Strange Things People Say to Their Doctors

When working to gain your medical interpreter certificate, you will learn that a medical interpreter’s main job is to ensure that doctors and patients who speak different languages understand each other. But what happens if the patient says something extremely out of the ordinary? Should the interpreter repeat it, even if it will surprise the doctor?

The answer to this question is, of course, yes. The medical interpreter is responsible for accurately, and seriously relaying all spoken correspondence between the patient and doctor, no matter how strange it may sound. If the doctor needs an explanation, the interpreter should facilitate the discussion between her and the patient, not try to explain by themself.

6 Strange Things People Have Said That You May Have To Interpret To Their Doctors

  1. A patient believing that there are pills you can take to have specific gendered baby.
  2. A patient who asked their doctor why their muscles hurt after going to the gym.
  3. A patient expressing that she wasn’t worried about her foot amputation to her doctor because she thought it would grow back.
  4. A patient who believed that Band-Aids would cure diabetes.
  5. A patient at an eye doctor’s who believed that eye class prescriptions needed to be refilled like medication, instead of getting new glasses.
  6. A patient who thought staring at the sun would strengthen the eyes.

Unique Situations for Medical Interpreters

Hospital InterpreterSometimes strange requests are due to more than just patient’s not being fully aware of biological functions, illness symptoms, or medical treatments. Medical interpreters have the very real and very serious task of helping bridge cultural differences in medical treatments, along with interpretation. Cultures don’t just differ on language, and in the medical sense they often differ on types of treatments, and relationships with medical professionals.

Western doctors do receive cultural training, but this does not always mean that they will understand exactly where a patient is coming from. While working in medical interpreting you may need to help facilitate discussion between doctors and patients about cultural understanding. Medical interpreter certificate training programs will highlight cultural differences, but some common cultural barriers could be:

  • A misunderstanding between a Western doctor, trained to prescribe pharmaceuticals and technical examinations, and a patient who may come from a culture relies on herbal and natural remedies or even prayer.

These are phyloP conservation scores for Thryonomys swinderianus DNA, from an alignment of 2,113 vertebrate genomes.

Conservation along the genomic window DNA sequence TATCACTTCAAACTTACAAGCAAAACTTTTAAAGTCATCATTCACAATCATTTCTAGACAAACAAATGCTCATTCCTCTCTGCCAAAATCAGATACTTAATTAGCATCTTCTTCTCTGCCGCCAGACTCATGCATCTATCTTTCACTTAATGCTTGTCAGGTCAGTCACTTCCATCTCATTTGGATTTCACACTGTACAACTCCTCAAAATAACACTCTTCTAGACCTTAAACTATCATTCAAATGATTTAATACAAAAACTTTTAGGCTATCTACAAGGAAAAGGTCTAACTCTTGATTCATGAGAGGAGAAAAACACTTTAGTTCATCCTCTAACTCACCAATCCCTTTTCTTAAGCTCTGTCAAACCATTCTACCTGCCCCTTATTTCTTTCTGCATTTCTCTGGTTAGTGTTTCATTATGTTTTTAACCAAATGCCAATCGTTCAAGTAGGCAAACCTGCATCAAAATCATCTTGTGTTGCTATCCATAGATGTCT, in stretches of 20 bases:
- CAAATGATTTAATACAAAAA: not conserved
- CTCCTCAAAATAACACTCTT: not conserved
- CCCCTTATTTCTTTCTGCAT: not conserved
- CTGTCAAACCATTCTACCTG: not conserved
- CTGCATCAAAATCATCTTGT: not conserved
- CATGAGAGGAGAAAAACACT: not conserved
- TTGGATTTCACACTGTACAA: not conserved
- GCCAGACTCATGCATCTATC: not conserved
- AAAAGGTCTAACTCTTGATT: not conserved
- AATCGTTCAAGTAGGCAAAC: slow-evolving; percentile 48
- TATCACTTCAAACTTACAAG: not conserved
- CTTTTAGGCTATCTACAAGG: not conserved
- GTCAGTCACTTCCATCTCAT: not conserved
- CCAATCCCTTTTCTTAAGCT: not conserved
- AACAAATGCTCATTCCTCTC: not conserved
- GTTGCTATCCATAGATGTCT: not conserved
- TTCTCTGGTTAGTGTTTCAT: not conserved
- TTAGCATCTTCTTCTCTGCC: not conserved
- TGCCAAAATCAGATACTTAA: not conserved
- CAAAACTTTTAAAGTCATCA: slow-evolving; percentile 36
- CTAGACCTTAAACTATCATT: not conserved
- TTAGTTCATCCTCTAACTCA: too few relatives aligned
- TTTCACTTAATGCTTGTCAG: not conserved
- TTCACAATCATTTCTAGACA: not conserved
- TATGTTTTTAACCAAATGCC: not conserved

• Relying on family remedies or advice instead of drugs and doctor recommendations
  • Misconceptions about drug side effects
  • Unwillingness to speak about alternative medication due to fear of cultural judgment
  • Unwillingness to speak openly to doctors because of their perceived authority position
  • Not understanding that some medicine should be taken even after symptoms have gone

While you should never tell a patient what to do as a medical interpreter, regardless of what you may think, you may find yourself in a situation where you have to help bridge the culture gap to help both the doctor and patient understand each other better. This may result in a compromise of some sort, or the patient agreeing with the doctor’s prescription (or vice versa).

How Medical Interpreter Certificate Training Can Help You Handle Medical Misunderstandings

Medical InterpreterLike becoming a doctor, gaining a medical interpreter certificate and becoming a professional interpreter requires training. This is done, not only to learn specific terminology and interpreting best practices, but to learn how to deal with unique situations. Whether it is a patient not fully understanding a treatment, or a patient with a very different view on medicine and healthcare due to cultural differences, it is an interpreter’s job to relay information as clearly as possible. Language Connections offers a 7 week Medical Interpreter Certificate Training Program that covers the fundamentals of medical interpreting, as well as provides realistic situational exercises. These exercises, led by professional medical interpreters, will prepare you with how to deal with cultural barriers, as well as how to interpret faithfully regardless of what a doctor or patient may say.

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Yana Fisher

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